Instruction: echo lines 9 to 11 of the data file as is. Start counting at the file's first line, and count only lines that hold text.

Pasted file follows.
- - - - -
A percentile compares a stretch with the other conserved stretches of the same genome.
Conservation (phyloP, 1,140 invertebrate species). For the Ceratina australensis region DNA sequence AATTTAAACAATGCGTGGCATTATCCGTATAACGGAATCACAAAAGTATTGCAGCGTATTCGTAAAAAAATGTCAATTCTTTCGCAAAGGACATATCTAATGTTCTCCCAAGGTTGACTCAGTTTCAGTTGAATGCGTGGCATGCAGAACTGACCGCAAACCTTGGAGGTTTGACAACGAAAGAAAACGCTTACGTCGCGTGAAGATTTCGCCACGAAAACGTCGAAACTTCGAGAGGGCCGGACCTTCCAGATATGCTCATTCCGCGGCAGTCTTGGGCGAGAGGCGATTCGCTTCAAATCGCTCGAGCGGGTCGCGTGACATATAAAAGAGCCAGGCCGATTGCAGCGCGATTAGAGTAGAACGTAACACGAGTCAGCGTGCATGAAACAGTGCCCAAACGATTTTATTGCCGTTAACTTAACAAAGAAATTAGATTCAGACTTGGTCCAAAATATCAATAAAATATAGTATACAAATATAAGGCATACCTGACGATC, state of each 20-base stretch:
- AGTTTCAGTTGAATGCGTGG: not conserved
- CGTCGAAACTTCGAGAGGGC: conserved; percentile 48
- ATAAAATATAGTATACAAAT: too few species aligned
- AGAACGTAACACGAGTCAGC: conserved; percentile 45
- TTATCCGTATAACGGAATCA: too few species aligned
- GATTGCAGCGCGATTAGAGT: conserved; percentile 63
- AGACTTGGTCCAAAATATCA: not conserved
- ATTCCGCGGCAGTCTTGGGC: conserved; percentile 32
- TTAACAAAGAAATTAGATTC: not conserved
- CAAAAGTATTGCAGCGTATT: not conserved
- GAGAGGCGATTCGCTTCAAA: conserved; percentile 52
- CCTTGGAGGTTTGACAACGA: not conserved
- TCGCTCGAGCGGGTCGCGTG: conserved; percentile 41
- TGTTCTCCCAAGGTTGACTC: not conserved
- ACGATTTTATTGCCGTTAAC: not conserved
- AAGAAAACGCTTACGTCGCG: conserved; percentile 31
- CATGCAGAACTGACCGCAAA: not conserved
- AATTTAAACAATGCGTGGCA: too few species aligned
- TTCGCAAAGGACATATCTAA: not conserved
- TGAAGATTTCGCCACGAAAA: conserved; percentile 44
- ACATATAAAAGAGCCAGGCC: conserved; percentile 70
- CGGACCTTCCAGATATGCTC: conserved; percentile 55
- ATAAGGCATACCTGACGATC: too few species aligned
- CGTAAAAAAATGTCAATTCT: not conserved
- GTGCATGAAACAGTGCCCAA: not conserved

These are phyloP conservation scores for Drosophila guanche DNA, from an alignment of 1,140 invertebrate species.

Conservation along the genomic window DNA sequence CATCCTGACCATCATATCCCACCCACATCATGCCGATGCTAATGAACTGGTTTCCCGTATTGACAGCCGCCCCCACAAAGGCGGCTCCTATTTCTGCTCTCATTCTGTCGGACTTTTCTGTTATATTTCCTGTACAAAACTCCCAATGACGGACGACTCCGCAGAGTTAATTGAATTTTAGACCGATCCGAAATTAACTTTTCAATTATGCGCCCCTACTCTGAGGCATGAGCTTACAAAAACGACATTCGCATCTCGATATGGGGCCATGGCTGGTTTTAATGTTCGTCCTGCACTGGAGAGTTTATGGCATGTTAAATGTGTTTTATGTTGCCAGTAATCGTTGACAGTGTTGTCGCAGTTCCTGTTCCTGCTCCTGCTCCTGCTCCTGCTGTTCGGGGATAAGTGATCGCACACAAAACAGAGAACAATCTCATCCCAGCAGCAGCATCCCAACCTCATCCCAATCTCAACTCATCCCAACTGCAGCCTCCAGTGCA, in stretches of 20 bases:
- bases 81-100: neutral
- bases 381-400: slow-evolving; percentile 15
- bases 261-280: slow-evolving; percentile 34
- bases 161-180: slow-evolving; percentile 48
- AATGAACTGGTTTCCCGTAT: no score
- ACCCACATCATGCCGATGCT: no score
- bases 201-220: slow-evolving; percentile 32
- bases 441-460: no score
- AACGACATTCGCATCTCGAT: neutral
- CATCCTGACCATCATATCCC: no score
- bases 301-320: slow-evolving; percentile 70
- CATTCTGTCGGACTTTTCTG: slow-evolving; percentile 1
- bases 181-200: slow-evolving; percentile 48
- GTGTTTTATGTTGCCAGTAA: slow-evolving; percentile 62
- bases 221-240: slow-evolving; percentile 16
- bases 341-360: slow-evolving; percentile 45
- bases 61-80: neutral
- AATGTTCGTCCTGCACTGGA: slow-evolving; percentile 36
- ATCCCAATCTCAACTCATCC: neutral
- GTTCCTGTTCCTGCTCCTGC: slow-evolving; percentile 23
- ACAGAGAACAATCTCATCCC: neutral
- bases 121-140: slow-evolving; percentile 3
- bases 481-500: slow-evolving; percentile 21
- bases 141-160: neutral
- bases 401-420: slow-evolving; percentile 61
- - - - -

- AGACTTGGTCCAAAATATCA: not conserved
- ATTCCGCGGCAGTCTTGGGC: conserved; percentile 32
- TTAACAAAGAAATTAGATTC: not conserved